‘Four In A Bed’ and Boards Of Canada: Foals’ Yannis Philippakis’ guide to battling boredom in lockdown

The frontman plans to spend his time off reading about cavemen and getting into soap. Sure, why not?

Lockdown – week five. How are you coping? It’s tough, eh? We’re all struggling a little for ways to distract ourselves from the endless scrolling doom of the news and really make the most of this time trapped inside.

Fear not, dear reader. To save your brain from turning to mush, Foals frontman Yannis Philippakis is here with some of his own top tips to stave off boredom, find inner-peace and keep the grey matter in shape while self-isolating – from sweet synth sounds to a soapy fetish. Enjoy…

Spend a night with Four In A Bed

“It’s wholesome, it’s nerdy and it’s specifically British. There’s a passive aggressiveness to it that I really enjoy. People are forced into confrontation with each other in the final episode. I love it. There are some great fall-outs in there. I love it when you get a couple who are overly negative of another person’s place but openly big up about how great their establishment is and how it’s the pinnacle of taste, then you get there and it’s full of crocheted doilies and little gnomes. People’s perceptions and reality come crashing to a head – and that’s where all the juicy stuff is.”

“I’m going to be spending a lot of time with this record. He’s somebody I’ve got to know over the last few years and is one of the few people who I feel that I could turn to for advice on a number of different levels – not just musical but deeper themes. We were well into the ‘What Went Down’ tour and I was full of booze and drugs and I get bumping into him and I said, ‘I really want to get myself to Mount Athos in Greece for a total change and to replenish myself’. He was one of the few people that understood that. I ended up going and that formed this kind of connection where he encourages me spiritually to be that person. He also met my mum after we played Ally Pally and she was impressed by him.”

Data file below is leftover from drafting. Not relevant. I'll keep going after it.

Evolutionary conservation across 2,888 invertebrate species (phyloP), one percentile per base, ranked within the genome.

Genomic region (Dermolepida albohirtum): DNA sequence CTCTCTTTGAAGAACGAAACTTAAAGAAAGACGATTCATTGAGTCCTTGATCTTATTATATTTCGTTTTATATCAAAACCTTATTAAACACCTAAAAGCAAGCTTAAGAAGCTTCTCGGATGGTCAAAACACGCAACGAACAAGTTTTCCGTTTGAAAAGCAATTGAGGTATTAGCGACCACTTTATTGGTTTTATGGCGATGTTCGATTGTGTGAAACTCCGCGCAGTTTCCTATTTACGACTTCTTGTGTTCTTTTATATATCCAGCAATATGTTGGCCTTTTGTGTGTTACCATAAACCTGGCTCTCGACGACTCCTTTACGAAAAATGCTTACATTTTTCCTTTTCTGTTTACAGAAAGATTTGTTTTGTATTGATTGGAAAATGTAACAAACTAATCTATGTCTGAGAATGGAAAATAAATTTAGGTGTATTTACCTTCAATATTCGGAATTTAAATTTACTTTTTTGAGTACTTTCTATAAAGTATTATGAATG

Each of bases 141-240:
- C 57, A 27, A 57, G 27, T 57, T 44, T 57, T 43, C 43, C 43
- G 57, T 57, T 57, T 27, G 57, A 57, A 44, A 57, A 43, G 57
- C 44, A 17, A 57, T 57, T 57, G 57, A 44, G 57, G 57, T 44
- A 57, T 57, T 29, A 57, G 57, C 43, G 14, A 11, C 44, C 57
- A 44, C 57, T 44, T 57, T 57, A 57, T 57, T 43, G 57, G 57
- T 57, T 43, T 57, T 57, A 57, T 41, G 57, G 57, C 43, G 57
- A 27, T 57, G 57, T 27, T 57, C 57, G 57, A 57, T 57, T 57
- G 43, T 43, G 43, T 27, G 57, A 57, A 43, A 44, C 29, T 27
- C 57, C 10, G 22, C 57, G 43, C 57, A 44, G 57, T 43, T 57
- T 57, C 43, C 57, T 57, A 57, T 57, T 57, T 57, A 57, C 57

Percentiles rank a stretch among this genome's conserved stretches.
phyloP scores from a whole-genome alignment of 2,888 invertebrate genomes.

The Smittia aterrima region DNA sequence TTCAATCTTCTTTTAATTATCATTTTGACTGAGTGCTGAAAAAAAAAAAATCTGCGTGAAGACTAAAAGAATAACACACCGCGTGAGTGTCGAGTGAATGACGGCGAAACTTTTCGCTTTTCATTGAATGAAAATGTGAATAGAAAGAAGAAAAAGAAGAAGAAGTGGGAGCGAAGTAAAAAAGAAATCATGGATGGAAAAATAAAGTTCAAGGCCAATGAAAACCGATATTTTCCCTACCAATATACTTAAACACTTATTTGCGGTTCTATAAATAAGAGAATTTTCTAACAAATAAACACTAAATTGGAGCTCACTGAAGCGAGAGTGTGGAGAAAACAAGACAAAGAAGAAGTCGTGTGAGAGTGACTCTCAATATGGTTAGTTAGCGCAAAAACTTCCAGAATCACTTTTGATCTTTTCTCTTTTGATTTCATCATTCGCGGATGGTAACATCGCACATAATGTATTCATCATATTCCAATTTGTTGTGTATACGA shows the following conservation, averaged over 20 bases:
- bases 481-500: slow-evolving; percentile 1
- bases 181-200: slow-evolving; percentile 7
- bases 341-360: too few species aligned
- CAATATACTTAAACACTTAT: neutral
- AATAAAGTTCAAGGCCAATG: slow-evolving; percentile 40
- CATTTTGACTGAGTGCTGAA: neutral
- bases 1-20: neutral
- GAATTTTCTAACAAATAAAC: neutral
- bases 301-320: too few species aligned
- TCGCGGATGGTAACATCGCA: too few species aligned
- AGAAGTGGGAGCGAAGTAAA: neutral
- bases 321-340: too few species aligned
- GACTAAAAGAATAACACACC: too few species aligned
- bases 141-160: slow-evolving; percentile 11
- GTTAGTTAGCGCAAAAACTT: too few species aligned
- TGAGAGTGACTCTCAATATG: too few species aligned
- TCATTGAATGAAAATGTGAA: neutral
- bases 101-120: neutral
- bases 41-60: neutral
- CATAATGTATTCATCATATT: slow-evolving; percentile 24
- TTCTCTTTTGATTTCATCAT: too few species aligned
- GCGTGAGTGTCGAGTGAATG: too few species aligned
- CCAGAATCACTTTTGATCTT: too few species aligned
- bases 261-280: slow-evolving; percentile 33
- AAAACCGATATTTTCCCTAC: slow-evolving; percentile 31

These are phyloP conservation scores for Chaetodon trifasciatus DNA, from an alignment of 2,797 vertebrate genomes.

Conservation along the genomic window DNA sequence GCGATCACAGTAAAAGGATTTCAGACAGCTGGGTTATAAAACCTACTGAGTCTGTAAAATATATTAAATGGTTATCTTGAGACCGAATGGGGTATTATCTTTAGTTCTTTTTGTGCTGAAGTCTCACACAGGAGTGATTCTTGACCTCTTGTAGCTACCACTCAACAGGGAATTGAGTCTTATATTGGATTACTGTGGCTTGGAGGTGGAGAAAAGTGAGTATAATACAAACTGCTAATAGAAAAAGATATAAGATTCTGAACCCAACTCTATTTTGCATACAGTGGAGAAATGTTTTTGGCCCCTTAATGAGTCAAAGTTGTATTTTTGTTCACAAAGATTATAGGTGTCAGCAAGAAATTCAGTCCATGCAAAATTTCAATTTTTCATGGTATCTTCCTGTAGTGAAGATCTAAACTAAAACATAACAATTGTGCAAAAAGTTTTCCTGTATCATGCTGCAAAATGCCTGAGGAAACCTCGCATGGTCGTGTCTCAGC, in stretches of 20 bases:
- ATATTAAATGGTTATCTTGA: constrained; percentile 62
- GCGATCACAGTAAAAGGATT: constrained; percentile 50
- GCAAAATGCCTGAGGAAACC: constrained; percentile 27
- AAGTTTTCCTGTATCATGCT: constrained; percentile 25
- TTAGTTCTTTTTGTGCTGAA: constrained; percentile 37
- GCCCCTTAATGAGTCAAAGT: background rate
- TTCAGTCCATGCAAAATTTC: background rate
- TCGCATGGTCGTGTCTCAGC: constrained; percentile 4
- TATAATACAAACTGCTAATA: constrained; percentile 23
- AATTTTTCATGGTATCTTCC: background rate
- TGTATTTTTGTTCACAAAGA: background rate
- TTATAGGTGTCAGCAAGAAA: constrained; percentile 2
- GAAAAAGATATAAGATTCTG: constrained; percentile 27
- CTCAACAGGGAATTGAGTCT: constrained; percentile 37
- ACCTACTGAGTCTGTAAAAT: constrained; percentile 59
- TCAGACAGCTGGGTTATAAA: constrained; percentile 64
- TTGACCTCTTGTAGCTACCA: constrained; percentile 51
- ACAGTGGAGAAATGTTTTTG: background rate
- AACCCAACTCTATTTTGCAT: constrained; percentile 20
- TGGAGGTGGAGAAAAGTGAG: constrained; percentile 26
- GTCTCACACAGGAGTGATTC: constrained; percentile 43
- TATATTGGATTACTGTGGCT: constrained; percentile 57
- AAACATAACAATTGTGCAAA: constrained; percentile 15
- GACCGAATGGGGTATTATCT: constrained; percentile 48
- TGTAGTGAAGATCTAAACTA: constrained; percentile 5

Know your place with Werner Herzog

“I’m intending to binge on a lot of Werner Herzog documentaries in the next few weeks. I read this quote from him the other day where he was talking about how utterly indifferent nature is to us. Our existence isn’t guaranteed, and in some ways it hasn’t been earned. There’s a lesson in this: we need to reappraise our place.”


Drift away with Boards Of Canada

“I’ve been going back through their archive. There’s something that’s both futuristic and primitive about their music at the same time. They conjure up this imagined past. Right now we’re technologically advanced and are the pinnacle of evolution in some ways, but we’ve been taken out by something as ancient as a virus. They really suit the mood right now.”

Get into gardening

“I don’t have big garden; it’s just a yard and mostly concrete but I’ve got some raised vegetable beds. I’m growing veg and I find it super therapeutic. It’s good to feel anchored to the earth. It’s much easier and more rewarding than people think. I’ve got some foxes in my back garden and they’ve been getting quite cocky lately, but I like that. I want the streets to be reclaimed by foxes so that I can be proven right with my lyrics on ‘Everything Not Saved Will Be Lost’.

Read about cave men

“There are a lot of books on my shelves that I’ve only ever pretended to read but am actually going to now before I get caught out. I was reading this book last night called Before The Dawn which is about the history of humankind. Homo habilis were one of our early ancestors. They made very crude stone tools and there was no modification of that for 800,000 years before the next step of toolmaking and evolution. It’s good to have something like that to put into perspective how much change there has been in recent times and how unnatural that is. That idea of constant growth is actually at odds with the way that nature has worked for millennia. I’d like to give a shout out to homo habilis for banging that same tool for almost a million years.”

Make your own soap. Sure, why not?

“I guess you could say I have a soap fetish. Well, not a fetish, but I’m into soap in quite a big way. I collect it on tour. I was thinking about trying to make my own soap or to try and review some soap. My soap addiction has been vindicated by the current cleanliness vibe.”